Boston Globe Delivery Workers Say Their Working Conditions Are Terrible

Aviva Chomsky

(mstempics / Flickr)

If you live anywhere near the Boston area, you’ve probably heard or read something about the Boston Globes recent delivery debacle. Since the newspaper contracted with a new delivery company starting December 28, the entire delivery system collapsed, and subscribers have been puzzled and furious that their daily newspaper has vanished with little explanation and little hope for restoration any time soon.

In my book Undocumented, I included a section on newspaper delivery. I criticized the way workers were classified as independent contractors, meaning that they could receive less than minimum wage and be excluded from workers’ compensation and unemployment benefits. I pointed out that they work 365 days a year, starting between one and four in the morning, could not miss a day of work unless they arranged for their own replacement, and had to drive hundreds of miles a week, paying for their own gas and car maintenance.

Finally, I noticed that regardless of the severity of a snow emergency or whether the streets had even been plowed, workers were required to show up for their routes. It’s a job,” I wrote, made for an undocumented immigrant.” Indeed, in the Boston area and elsewhere in the United States, immigrants make up a large portion of the newspaper delivery labor force.

I never imagined that a few years later I would be sitting in a room with a half dozen newspaper delivery workers who were demanding a return to the conditions I had described — because the new Boston Globe delivery company, ACI Media Group of Long Beach California, had significantly worsened their working situation. 

In Lynn, Massachusetts, workers found significant labor and community support for their demands as members of the Lynn Worker Center, the North Shore Labor Council, the New Lynn Coalition, IUE-CWA Local 201, the Lynn City Council and the Lynn School Committee vowed to support their struggle.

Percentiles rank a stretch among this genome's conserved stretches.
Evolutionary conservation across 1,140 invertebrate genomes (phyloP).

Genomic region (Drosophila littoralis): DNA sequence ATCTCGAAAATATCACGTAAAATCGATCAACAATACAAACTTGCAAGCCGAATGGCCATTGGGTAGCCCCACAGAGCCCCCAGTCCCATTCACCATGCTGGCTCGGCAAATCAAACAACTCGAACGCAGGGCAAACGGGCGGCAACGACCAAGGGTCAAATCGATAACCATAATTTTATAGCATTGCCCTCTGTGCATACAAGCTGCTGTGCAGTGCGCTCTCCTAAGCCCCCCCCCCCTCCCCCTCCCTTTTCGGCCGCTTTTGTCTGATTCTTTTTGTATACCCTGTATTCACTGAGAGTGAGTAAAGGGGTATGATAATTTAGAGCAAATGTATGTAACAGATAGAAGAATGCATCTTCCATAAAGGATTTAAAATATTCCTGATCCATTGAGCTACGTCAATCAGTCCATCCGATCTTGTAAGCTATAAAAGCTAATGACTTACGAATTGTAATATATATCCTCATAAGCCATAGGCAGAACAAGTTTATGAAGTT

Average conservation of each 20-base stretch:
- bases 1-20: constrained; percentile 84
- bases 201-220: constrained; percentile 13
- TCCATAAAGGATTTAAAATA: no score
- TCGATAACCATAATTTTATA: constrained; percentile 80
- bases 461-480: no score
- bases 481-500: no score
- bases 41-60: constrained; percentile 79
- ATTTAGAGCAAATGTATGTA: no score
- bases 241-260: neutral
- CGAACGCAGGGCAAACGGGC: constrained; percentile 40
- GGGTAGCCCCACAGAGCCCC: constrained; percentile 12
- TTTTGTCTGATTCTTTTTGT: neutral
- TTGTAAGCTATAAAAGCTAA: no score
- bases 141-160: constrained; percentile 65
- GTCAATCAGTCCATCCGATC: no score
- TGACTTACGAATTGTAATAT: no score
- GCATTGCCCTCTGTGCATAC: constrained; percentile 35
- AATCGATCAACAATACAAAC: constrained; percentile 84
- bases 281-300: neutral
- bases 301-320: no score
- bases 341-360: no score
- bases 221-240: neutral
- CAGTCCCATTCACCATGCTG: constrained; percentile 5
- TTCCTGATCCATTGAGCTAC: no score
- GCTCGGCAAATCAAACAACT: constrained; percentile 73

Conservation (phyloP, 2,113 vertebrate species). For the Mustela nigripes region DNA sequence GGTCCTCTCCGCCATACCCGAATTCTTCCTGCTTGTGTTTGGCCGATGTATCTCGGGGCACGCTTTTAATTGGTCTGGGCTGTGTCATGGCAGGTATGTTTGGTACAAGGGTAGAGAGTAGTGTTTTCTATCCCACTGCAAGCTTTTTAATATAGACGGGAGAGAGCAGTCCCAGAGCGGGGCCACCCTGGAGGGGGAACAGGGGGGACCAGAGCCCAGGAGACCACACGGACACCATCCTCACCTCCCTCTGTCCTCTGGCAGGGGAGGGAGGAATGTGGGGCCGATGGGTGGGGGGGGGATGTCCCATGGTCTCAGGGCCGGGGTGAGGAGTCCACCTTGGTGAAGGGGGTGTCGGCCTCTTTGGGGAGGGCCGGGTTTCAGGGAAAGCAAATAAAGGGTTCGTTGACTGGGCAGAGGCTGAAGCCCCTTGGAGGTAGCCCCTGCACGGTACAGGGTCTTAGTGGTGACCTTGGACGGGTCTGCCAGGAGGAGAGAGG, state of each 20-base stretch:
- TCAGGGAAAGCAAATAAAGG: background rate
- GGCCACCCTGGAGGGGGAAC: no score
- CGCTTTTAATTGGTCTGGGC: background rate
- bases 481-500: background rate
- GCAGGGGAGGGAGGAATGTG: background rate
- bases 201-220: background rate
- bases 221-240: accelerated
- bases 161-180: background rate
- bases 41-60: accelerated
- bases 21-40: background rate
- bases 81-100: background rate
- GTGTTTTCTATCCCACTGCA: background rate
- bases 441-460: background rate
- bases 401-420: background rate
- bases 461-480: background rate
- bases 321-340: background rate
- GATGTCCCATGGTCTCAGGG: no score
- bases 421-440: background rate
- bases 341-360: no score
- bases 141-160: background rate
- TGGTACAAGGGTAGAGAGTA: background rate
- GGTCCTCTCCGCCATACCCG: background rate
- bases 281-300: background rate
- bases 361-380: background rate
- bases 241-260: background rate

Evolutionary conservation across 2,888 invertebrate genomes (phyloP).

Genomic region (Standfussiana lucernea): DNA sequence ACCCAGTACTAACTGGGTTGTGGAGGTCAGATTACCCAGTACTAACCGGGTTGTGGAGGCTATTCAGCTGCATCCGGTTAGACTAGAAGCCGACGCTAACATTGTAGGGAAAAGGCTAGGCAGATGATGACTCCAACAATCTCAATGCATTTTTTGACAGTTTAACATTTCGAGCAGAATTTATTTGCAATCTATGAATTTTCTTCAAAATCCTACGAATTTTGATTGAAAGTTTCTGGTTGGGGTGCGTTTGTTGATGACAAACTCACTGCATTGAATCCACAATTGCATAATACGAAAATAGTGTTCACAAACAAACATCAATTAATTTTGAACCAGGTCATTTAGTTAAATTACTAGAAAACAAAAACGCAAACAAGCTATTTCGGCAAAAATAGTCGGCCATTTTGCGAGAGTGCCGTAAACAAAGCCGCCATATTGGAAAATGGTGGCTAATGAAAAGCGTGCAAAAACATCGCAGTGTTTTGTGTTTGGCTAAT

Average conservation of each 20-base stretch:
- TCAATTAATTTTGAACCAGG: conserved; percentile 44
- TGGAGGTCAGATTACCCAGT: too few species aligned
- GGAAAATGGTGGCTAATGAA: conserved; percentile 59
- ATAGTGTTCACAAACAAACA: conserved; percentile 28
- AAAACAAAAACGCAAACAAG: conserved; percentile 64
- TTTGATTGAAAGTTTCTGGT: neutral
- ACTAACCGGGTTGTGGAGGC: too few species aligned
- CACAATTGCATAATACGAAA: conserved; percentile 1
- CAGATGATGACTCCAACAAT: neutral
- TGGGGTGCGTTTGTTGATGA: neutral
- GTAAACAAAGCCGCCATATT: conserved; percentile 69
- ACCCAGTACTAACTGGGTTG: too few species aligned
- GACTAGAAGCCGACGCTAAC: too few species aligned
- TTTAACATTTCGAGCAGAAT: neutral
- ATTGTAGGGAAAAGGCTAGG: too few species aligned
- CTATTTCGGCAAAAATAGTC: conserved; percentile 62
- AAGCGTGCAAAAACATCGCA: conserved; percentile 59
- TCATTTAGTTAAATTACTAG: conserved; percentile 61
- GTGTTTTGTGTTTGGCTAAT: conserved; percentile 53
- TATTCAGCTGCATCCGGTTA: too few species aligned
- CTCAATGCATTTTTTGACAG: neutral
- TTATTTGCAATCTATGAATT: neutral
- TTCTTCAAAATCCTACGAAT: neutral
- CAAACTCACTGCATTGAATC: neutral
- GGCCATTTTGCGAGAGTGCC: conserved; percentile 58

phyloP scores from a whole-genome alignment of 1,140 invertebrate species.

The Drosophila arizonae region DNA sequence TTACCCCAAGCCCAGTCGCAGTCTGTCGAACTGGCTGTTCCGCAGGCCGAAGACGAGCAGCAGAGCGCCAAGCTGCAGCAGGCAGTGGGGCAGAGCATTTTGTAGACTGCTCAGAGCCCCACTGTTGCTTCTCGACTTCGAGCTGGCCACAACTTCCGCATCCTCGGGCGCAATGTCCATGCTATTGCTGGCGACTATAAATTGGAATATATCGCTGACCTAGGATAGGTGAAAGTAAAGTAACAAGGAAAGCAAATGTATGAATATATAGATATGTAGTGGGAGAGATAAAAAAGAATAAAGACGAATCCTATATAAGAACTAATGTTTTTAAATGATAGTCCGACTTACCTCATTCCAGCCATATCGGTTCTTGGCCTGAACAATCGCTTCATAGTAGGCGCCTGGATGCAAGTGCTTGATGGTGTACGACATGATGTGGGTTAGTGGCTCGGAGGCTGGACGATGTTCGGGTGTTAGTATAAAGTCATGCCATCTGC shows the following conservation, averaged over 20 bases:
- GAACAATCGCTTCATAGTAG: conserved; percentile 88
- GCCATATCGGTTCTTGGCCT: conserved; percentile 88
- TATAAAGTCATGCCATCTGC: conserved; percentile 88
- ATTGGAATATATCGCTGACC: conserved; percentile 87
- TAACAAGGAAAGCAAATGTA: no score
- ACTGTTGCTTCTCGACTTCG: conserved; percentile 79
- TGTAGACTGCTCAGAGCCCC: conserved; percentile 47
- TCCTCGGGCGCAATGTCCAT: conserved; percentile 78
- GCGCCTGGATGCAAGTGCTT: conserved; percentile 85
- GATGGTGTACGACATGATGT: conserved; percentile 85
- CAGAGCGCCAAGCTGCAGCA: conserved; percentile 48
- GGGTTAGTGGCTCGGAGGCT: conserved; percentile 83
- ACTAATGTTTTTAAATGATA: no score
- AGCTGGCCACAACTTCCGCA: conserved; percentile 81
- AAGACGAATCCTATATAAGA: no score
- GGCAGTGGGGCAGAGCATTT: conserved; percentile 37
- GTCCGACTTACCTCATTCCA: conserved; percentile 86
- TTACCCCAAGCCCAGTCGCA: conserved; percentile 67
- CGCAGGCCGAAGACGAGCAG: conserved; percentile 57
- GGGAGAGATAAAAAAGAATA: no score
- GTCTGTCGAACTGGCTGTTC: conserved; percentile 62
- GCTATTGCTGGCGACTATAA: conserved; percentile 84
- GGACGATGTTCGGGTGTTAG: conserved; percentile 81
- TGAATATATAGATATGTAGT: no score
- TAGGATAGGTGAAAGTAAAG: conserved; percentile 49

Under the old system, workers (classified as independent contractors) for PCF (Publishers Circulation Fulfillment) drove to a distribution center in Lynn where they folded and bagged the Globe, the New York Times, the Wall Street Journal and various supplements. From there they fanned out around the North Shore, following established delivery routes and distributing the correct paper or papers to each subscriber by seven in the morning. Until about five years ago, the company offered bonuses of $500 to workers who managed to finish the winter season with a minimum number of subscriber complaints. After a 2008 lawsuit, it implemented a system of accident insurance for workers who were injured on the job.

When ACI came in to take over the Globe delivery, the old intensive routes were broken up. The accident insurance disappeared. Now that workers have only one paper to deliver, the routes are significantly longer, which means more driving and more gas. Many workers lost their jobs, and those who were kept on by PCF are also faced with longer routes to deliver the same number of papers, because of the Globes decision.

ACI also lowered the pay rate per paper delivered (which under PCF varied from sixteen to twenty cents for the daily paper and thirty to fifty for the Sunday paper, depending on the route, with extra for inserts) down to 12 cents per unit. Moreover, ACI consolidated the distribution system, so Lynn and other North Shore workers now have to drive to Woburn to collect their papers. At the old distribution center in Lynn, they folded and bagged their papers inside the facility, with plenty of light, tables, and access to bathrooms. In Woburn, they are forced to do it outdoors in the icy darkness, or awkwardly inside their cars.

Thousands of Globe subscribers are justifiably outraged that they have not had a paper delivered since December 28, that the paper’s customer service system has been as impossible to access as the paper itself, and that the management’s public response has been either celebratory or tepid. I have also been supremely frustrated with the Globes and other media coverage of the debacle. Reporters puzzled over the most basic questions, apparently unable to find or ask a worker.

When Globe reporters and staff mobilized to deliver the paper themselves on the first Sunday after the crisis began, local and national media responded as if they were heroes for spending a few hours carrying out a task that poor and immigrant workers do invisibly, daily. Finally, many days into the story, a couple of news articles acknowledged what should have been the central story from the beginning: that this was a labor issue. If ACI literally can’t find workers willing to cover their routes, wouldn’t looking at working conditions be a logical place to start investigating a story?

This post appeared originally on the Beacon Broadside.

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Aviva Chomsky is professor of history and coordinator of Latin American Studies at Salem State College. The author of several books, Chomsky has been active in Latin American solidarity and immigrants’ rights issues for over twenty-five years. She lives in Salem, Massachusetts.
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